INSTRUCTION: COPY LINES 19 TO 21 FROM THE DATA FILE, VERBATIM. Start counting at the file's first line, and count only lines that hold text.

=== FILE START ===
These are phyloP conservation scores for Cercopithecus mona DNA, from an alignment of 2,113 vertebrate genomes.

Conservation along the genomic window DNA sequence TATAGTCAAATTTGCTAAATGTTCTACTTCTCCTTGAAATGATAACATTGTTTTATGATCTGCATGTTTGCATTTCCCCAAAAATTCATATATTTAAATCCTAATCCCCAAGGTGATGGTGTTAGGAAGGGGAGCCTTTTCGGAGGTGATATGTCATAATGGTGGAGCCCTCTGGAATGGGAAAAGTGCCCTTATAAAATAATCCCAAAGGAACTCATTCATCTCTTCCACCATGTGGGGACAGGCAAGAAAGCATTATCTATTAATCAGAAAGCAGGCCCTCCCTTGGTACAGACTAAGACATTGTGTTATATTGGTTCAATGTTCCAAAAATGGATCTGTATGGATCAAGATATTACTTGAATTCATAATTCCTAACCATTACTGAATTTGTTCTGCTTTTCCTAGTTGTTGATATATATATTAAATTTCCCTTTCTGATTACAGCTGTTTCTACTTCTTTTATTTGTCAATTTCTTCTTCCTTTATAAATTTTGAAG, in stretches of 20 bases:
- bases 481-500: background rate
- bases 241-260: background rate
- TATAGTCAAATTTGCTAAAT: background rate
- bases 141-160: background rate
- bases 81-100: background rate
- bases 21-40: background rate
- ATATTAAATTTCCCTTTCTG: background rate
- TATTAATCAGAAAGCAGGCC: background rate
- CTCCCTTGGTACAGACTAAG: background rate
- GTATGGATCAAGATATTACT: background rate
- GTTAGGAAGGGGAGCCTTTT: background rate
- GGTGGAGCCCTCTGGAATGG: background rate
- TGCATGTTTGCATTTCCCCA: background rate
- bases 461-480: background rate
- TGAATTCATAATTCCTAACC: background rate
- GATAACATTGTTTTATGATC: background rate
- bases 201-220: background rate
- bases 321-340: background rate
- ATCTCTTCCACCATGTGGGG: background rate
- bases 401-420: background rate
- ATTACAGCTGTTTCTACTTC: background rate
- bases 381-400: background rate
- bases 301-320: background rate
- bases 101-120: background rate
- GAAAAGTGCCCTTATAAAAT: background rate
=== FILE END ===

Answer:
- bases 201-220: background rate
- bases 321-340: background rate
- ATCTCTTCCACCATGTGGGG: background rate